Published on March 13th, 2012 | by Staff 12-130
Full Time Student, Mother, and Only 17
While the average morning for a Samo student consists of finishing the previous night’s math homework, eating a couple of spoonfuls of cheerios and rushing out the door in a frenzy, senior Adriana Sanchez has to not only do all of the above but also wake her 18 month old son, change his diaper, feed him and leave at 7:20 a.m. in order to drop him off at the daycare center before school begins.
Rubbing her sleep deprived eyes as she settles into first period, Sanchez reflects on her fictional hero, Ma Joad, from John Steinbeck’s “Grapes of Wrath,” whose favorite mantra has become Sanchez’s own personal motto,
“We’ll do what we got to do.”
What Sanchez “got to do” was leave her friends and her old life at Venice High School behind so that her son could attend the nursery at Samo. As part of the state program Cal-Safe (California School Age Families Education), Samo’s nursery is the only facility on the West Side of Los Angeles that offers a nursery, counseling, and parenting classes.
Gizelle Graves, the director of the Infant/Toddler Center at Samo, believes that the services provided at the nursery help the teens balance their two lives as a full time student and mother.
“Teen pregnancy is a part of our society, if [the teen mothers] didn’t have this program, they would most likely drop out of school. Then what would happen to the child? [This program] is not only helping and supporting a teenager to finish high school but is a really critical component in helping the infant because it is important that the infant has a secure and predictable environment. We are making an impact on the infant as well as the teenager,” Graves said.
Graves further explained that the state’s rationale for funding and continuing this program is to try to prevent students from having a second child before they have graduated. The percentage of teenage mothers with more than one child is 20 percent. This program gives the teen mothers the opportunity to have an education, which will lead to having a job so they can provide for their families and be a mother at the same time. Many teens would otherwise dropout and rely on social services to survive, costing the state more money than this program.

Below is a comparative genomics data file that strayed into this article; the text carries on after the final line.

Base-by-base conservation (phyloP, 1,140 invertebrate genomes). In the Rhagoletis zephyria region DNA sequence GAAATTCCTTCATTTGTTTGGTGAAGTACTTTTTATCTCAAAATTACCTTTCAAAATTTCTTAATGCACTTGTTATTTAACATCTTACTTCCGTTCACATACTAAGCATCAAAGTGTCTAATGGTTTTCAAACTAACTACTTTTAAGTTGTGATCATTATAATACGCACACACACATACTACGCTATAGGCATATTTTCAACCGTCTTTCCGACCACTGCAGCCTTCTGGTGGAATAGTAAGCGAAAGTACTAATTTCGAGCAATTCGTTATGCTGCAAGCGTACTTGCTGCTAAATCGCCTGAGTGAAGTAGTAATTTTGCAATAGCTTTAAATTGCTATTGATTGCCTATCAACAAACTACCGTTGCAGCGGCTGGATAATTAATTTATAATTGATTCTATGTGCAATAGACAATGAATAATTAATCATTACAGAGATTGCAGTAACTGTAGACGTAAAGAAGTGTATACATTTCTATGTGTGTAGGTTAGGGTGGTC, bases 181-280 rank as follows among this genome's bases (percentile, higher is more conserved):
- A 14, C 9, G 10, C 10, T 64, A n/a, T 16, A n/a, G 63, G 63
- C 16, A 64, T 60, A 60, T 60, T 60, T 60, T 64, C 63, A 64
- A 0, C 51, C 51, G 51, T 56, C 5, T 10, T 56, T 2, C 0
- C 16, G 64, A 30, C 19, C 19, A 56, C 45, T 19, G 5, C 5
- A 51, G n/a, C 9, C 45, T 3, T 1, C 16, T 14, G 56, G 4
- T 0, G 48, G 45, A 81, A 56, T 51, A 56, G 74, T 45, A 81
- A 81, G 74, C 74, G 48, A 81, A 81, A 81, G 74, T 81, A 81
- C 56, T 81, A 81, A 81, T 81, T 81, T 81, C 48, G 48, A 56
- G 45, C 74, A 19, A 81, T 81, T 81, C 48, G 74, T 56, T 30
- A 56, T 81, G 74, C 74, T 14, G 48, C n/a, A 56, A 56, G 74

13 mothers from Samo, Olympic High School and independent study make up the West Los Angeles chapter of the Cal-Safe program. The nursery allows these teens to continue their studies and helps alleviate their concerns about the safety of their child.
The nursery allows her to transition smoothly between her two lives: from changing her son’s diaper to walking from Pre Calculus to Japanese.
“I have to get my mind off of him for a while to do my work because if I am always thinking about how he is doing, I can’t focus,” Sanchez said.
Sanchez plans to live with her parents through college but then move out once she gets a steady job after school. In the meantime, her whole family including her five siblings helps take care of her baby, Marlon III. This support system allows Sanchez to do her schoolwork.
This support system includes her son’s father, Marlon Gutierrez, who she sees once a week when he is not working at his dad’s body shop company to help pay for her family’s rent.
This real work involved in raising a child is often absent in MTV shows that glamorize teen pregnancies.
“[MTV shows] are not real and truthful. There’s too much drama in the shows. They don’t convey the right emotions like when a mom is thinking about giving her baby up for adoption,” Sanchez said.
The challenges that Sanchez believes are not depicted in these shows include the sheer discomfort of being pregnant.
As a full time student, Sanchez had a hard time adapting to the physical changes of being pregnant.
“When I got up I would feel all tired. It was hard getting fat with stretch marks. I couldn’t sit at tables and desks because the baby was moving too much. It was bugging me; he was putting his feet in my ribs! I thought it was going to be easy being pregnant, getting a big belly and everything but it wasn’t,” Sanchez said.
Not only was this pregnancy hard physically but also emotionally.
“Everybody looks at everything weird, and say things behind people’s backs. I did care in the beginning about what people thought but then I realized that it’s not their baby, they’re not giving me money to support him or raise him, so why should I care? I had to grow a tough skin,” Sanchez said.